Nicole Zasowski | Courage to Celebrate, 171

Nicole Zasowski | Courage to Celebrate

Nicole Zasowski | Courage to Celebrate

Nicole Zasowski is a licensed marriage and family therapist and author of What If It’s Wonderful? and From Lost to Found.

She lives in Connecticut with her husband and three young children.

Nicole would love to connect with you on her website: www.nicolezasowski.com where you can download a free guide to help you navigate your own “What if…?” questions.

 

Nicole Zasowski and Amber discuss the heart behind her newest book What If It’s Wonderful?, the spiritual practice of celebration, and why we often resist celebrating.

Courage to Celebrate Questions Discussed:

  1. (2:43) Your story involves multiple miscarriages and crippling anxiety that led to a reluctance to celebrate for fear of what may come.  In What If It’s Wonderful you write, “I was sure that celebration always came with a catch, so I became practiced in praying for the miracle while preparing to mourn,” Share a bit of your story and how God began to impress upon you the spiritual practice of celebration.
  2. (9:50) Why do you think we can be hesitant or completely shy away from celebrating God’s good gifts, especially after enduring hardship
  3. (16:32) You wrote, “Christians I stood shoulder to shoulder with through most seasons of my life tended to emphasize other disciplines- like prayer, fasting, and the study of God’s Word- but were not particularly disciplined about celebration.” What does the Bible say about celebration and why is this practice important?
  4. (22:50) What are some practical things that you started doing to introduce celebration as a rhythm?
  5. (28:07) What is the difference between celebration and escapism?
  6. (32:03) In your practice of celebration, what have you discovered about the character of God?
  7. (35:53) For someone who wants to learn to embrace celebration, what are you hoping that this book speaks into them?

Courage to Celebrate Quotes to Remember:

“It took me a really long time to spot that my joy was always accompanied by fear.”

“I was still praying for all the breakthrough, the miracles, but my heart was not expecting. I was extremely guarded with pessimism and cynicism. Those are similar ,but pessimism is more preparing for the worst case scenario. Cynicism doubts other people’s motives. And in my case, I’ll just be really honest. While I knew better in my head, my heart doubted God’s motives. I know he can and he will demonstrate that breakthrough for other people, but not for me.”

“Our brain is stickier with negative and painful input than it is with positive and delightful input.”

“And sadly, your brain is very efficient, and does not want to hang on to things that it doesn’t think are important. And sadly, a lot of those are the everyday joys that we can experience.”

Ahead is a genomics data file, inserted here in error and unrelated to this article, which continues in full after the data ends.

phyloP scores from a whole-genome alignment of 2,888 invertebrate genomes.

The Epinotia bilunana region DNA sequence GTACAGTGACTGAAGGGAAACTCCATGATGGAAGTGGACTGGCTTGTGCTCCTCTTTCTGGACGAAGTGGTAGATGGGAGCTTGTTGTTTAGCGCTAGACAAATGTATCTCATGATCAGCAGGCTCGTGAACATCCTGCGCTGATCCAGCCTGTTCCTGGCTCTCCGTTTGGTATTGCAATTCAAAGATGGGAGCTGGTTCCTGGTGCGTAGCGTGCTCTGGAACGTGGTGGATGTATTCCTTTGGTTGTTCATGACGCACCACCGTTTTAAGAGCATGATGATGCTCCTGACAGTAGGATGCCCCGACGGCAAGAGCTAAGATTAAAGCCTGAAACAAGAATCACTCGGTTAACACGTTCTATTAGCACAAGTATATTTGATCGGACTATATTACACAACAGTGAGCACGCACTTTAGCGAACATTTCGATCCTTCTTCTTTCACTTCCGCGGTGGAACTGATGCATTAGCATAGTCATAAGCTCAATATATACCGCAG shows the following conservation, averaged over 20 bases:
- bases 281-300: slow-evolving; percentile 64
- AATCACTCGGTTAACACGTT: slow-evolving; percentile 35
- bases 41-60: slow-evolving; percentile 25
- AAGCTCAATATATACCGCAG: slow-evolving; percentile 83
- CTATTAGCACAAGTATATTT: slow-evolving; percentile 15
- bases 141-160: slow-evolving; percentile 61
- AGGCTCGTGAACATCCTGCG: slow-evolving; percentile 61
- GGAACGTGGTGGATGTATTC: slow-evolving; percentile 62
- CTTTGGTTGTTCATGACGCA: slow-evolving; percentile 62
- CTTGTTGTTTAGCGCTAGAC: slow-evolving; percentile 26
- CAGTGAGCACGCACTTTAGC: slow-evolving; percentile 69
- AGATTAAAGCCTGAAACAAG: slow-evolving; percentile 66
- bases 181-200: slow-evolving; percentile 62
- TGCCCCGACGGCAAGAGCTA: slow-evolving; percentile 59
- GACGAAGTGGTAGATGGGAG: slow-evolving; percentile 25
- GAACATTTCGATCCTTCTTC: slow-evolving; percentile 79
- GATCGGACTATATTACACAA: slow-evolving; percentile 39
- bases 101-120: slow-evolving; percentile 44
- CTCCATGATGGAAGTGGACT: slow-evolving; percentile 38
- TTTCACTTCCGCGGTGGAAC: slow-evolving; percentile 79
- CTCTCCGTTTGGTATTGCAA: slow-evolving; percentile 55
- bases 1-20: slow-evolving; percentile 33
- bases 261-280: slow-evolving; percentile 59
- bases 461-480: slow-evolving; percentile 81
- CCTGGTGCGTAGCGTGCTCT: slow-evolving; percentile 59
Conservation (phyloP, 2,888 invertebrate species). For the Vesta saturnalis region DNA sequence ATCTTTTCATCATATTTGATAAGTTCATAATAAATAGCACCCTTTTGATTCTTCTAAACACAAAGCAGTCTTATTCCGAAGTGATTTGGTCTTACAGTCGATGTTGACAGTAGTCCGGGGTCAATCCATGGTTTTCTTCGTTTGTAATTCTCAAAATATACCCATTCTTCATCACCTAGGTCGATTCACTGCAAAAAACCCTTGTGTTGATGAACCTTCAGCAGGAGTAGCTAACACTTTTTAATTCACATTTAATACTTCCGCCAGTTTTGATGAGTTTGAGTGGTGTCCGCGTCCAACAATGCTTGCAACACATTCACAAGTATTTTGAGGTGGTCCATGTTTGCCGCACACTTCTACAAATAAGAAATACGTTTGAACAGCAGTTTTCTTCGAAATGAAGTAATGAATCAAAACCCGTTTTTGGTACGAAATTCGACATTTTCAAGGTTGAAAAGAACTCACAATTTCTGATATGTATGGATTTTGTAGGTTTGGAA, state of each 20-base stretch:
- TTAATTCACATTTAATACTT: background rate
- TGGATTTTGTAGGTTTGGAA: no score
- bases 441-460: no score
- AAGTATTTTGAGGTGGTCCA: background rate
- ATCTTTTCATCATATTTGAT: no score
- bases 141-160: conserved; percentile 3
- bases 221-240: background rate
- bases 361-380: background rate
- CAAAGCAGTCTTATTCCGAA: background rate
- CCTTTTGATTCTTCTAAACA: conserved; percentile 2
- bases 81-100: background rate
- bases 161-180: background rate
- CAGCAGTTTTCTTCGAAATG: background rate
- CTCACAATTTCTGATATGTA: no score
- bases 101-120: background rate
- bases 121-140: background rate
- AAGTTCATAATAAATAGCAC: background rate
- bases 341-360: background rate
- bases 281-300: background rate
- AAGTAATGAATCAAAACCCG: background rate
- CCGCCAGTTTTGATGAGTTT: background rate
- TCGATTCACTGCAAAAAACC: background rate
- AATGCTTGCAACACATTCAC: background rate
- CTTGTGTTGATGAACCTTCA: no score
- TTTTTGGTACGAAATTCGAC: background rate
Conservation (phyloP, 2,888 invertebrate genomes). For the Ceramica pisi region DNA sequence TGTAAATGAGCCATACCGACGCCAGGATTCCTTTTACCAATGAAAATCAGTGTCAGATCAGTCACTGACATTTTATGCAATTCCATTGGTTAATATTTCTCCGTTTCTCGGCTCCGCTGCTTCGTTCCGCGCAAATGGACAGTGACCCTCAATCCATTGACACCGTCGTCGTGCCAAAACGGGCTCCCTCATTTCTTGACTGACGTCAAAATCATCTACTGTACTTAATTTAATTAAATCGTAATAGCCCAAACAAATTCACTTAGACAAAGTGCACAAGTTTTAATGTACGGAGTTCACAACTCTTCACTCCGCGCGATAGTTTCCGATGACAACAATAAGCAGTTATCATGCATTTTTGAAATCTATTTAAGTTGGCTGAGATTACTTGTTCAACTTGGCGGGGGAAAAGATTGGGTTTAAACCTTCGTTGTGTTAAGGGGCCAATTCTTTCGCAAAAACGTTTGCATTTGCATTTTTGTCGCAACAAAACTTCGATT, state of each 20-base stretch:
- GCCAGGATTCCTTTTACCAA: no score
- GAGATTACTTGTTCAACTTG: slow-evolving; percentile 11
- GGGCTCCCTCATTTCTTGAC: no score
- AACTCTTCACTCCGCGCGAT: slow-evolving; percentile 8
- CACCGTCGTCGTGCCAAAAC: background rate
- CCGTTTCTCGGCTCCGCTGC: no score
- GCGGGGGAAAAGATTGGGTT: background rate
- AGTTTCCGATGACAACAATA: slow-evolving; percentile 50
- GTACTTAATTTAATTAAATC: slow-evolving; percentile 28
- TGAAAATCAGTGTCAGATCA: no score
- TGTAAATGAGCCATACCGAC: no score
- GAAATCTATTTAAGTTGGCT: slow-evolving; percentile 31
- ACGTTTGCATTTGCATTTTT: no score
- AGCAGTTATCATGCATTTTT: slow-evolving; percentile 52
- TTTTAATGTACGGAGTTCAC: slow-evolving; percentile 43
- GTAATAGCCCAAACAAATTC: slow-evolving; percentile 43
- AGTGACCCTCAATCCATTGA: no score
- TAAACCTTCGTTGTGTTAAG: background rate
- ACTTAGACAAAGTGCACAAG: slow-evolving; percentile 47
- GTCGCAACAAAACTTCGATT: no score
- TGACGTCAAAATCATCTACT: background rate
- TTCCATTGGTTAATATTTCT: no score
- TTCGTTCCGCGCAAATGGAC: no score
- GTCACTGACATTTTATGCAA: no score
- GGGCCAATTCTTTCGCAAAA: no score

“Both the Bible and Jesus’s life are bookended by celebration. And the Old Testament really beautifully outlines a lot of the feasts and festivals that God’s people practiced regularly.”

“What I noticed about those Old Testament feasts and festivals… they are practiced in rhythm.  The Israelites didn’t celebrate, because they were in the mood to do so or because they had achieved something fabulous, or because all of their work was done, and they had earned the celebration. They celebrated because it was time to do so.”

“That’s one of my favorite things that Scripture highlights about celebration, it is the food, the tradition, the timing of it is all meant to anchor us in remembering who God is and his faithfulness.”

“Thanksgiving is our way of celebrating the gift with the giver.”

“I think celebration has been misbranded as sort of blowing off steam or something that takes us away from Christ, instead of a practice or an avenue of engaging with God. Celebration at its best is a rhythm of engaging with God.  It helps us lead in and stay connected to our senses, to our relationship with God, and to our relationship with other people.”

“I knew a God who was at the center with me of my pain, and so present in that place…. but I also know him to be the center of my celebration. He loves our joy, because he is joy.”

“We should absolutely delight in the gifts that God gives us in our lives. But Christ warns us, just make sure they’re not standing awkwardly in the wrong position, because what sits at the center of our affection will determine the satiation of our joy. If Christ is not at the center of our celebration, the satiation of our joy will run out.”

“God’s faithfulness is not dependent on your faith. His goodness, is not a function of your goodness.”

Scripture References

Resources Mentioned:

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That's one of my favorite things that Scripture highlights about celebration, it is the food, the tradition, the timing of it is all meant to anchor us in remembering who God is and his faithfulness..
I think celebration has been misbranded as sort of blowing off steam or something that takes us away from Christ, instead of a practice or an avenue of engaging with God. Celebration at its best is a rhythm of engaging with God. It helps us lead in and stay connected to our senses, to our relationship with God, and to our relationship with other people

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